Michelson-Morley experiment: the design • Experiments were performed to compare the speed of light when moving along or against the ether.
v c L ether, v c+v c-v • The original experiment compared the back-and-forth travel time of light, parallel and perpendicular to the supposed ether:
Using traditional mechanics, it follows that the transit times are: • So there should be an observed discrepancy:
However, the experiment did not find this result! In fact it found no discrepancy in the transit time. Michelson-Morley experiment: the actual apparatus
The Fitzgerald-Lorentz Contraction • Before 1905, various attempts (by Voigt, Fitzgerald, Larmor, Lorentz, Poincare) had been made to explain this strange result. • It turns out that all these authors discovered some important aspects of the truth. • In his short 1895 paper "Michelson's Interference Experiment", Lorentz presented a point of view directly related to the experiment.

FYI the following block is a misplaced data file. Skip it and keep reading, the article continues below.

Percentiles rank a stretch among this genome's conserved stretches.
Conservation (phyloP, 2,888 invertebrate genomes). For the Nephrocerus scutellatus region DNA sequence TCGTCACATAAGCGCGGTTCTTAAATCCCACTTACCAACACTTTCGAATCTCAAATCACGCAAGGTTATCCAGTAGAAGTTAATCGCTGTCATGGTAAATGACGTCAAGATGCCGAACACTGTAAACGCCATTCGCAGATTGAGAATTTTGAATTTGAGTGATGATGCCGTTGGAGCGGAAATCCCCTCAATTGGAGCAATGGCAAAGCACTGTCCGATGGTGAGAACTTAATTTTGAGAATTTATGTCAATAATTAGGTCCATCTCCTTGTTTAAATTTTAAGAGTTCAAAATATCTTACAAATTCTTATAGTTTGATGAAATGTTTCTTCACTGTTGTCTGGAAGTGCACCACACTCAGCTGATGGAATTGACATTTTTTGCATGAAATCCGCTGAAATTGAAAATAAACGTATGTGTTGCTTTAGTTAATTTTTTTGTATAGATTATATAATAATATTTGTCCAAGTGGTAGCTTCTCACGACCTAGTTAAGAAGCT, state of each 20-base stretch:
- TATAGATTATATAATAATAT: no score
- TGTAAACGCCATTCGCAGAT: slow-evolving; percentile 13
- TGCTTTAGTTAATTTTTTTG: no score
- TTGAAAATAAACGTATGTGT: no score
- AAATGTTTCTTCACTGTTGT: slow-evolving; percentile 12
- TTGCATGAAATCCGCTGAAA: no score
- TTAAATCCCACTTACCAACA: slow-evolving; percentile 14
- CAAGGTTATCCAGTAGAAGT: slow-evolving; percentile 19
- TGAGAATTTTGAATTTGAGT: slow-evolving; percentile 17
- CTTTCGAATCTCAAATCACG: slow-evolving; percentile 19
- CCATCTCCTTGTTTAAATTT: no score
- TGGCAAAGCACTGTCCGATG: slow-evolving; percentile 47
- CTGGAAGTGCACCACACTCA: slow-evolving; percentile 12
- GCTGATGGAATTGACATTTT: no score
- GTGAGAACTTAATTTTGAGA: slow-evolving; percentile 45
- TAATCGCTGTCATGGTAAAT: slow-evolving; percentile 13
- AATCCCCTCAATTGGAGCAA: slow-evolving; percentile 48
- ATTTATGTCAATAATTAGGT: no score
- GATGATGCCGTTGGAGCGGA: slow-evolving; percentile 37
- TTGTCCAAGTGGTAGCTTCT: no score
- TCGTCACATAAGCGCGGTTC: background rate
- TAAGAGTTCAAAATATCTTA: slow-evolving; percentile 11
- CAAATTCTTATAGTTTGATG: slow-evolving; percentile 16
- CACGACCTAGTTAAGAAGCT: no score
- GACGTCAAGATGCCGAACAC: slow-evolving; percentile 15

Lorentz noted that the excess transit time in the parallel direction could be compensated if the apparatus shrinks when oriented along the ether. • For this we must assume that the contracted length L' is related to the original one by: Hendrik Antoon Lorentz
Lorentz and Fitzgerald never denied the existence of ether. They postulated an independent effect ("contraction") that masked its visible consequences. • However Poincare, in 1900, asked the question: "Does the ether really exist?" Henri Poincare'
Did Einstein know of these earlier works? • His 1905 paper has no references! • And he is once supposed to have said: “The secret to creativity is knowing how to hide your sources.”
Einstein's Theory • In 1905, at the age of 26, Einstein unveiled his own ideas on the issue. • Like Poincare, he questioned the existence of ether, and like Lorentz, he ended up postulating a length contraction. • But what was really striking was that he laid down a foundational principle, from which all the desired results flowed naturally and elegantly.